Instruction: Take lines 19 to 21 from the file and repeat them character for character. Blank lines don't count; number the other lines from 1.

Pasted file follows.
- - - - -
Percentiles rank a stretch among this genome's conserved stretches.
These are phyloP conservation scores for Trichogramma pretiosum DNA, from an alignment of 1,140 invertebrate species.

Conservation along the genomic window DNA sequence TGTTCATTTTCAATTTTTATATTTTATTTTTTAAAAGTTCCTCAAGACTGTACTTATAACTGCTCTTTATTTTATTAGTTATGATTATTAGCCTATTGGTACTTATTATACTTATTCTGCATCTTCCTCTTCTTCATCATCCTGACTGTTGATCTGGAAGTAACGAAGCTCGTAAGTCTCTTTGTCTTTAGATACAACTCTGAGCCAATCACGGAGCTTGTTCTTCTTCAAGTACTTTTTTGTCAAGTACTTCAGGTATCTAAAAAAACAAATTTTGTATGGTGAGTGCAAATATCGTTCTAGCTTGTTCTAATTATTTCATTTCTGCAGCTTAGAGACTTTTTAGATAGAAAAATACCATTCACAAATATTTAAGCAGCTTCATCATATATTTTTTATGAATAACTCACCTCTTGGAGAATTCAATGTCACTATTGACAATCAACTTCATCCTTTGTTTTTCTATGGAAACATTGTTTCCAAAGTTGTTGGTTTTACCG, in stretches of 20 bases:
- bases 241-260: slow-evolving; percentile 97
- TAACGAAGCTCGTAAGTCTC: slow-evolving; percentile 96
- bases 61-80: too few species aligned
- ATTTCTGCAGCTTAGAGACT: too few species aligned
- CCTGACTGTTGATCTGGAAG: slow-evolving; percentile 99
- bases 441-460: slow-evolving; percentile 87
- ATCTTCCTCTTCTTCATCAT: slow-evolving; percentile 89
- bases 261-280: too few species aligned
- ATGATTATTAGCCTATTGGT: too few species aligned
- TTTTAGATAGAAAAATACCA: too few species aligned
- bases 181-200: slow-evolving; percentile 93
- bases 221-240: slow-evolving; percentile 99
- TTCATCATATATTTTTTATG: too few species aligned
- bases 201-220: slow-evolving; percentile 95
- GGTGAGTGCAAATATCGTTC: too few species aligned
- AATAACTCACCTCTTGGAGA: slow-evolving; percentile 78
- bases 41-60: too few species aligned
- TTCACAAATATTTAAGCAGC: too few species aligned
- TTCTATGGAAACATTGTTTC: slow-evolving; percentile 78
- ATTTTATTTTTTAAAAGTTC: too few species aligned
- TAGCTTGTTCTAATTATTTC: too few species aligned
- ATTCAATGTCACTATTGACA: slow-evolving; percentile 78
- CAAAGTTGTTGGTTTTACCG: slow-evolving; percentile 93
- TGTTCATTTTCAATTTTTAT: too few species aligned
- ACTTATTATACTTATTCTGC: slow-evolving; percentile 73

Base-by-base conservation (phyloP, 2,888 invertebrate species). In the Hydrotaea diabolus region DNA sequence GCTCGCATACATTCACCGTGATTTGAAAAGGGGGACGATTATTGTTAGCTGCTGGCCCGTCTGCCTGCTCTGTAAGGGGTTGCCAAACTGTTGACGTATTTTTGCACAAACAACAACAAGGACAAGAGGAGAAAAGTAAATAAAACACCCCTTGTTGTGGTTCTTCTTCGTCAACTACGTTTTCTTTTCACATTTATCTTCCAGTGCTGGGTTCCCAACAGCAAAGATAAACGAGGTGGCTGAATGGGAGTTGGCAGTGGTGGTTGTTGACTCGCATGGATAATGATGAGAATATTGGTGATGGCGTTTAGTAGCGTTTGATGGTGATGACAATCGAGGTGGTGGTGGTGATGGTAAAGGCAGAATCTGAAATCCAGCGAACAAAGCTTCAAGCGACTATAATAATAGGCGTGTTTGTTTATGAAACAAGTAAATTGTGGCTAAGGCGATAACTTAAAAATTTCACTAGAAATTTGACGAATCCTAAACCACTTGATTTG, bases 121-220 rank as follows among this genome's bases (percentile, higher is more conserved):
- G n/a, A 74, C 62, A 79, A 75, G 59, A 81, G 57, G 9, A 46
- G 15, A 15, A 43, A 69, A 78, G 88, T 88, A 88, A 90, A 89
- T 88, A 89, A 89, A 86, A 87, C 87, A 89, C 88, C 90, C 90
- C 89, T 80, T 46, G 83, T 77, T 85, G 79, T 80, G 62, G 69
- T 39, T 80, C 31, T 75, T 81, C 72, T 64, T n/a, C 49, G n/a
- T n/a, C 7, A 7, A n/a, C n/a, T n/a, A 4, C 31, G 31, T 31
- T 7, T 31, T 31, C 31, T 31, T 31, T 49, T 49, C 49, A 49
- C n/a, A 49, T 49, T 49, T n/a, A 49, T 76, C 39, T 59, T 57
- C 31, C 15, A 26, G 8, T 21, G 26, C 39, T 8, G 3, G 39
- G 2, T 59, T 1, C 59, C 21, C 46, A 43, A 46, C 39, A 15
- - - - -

- AATAACTCACCTCTTGGAGA: slow-evolving; percentile 78
- bases 41-60: too few species aligned
- TTCACAAATATTTAAGCAGC: too few species aligned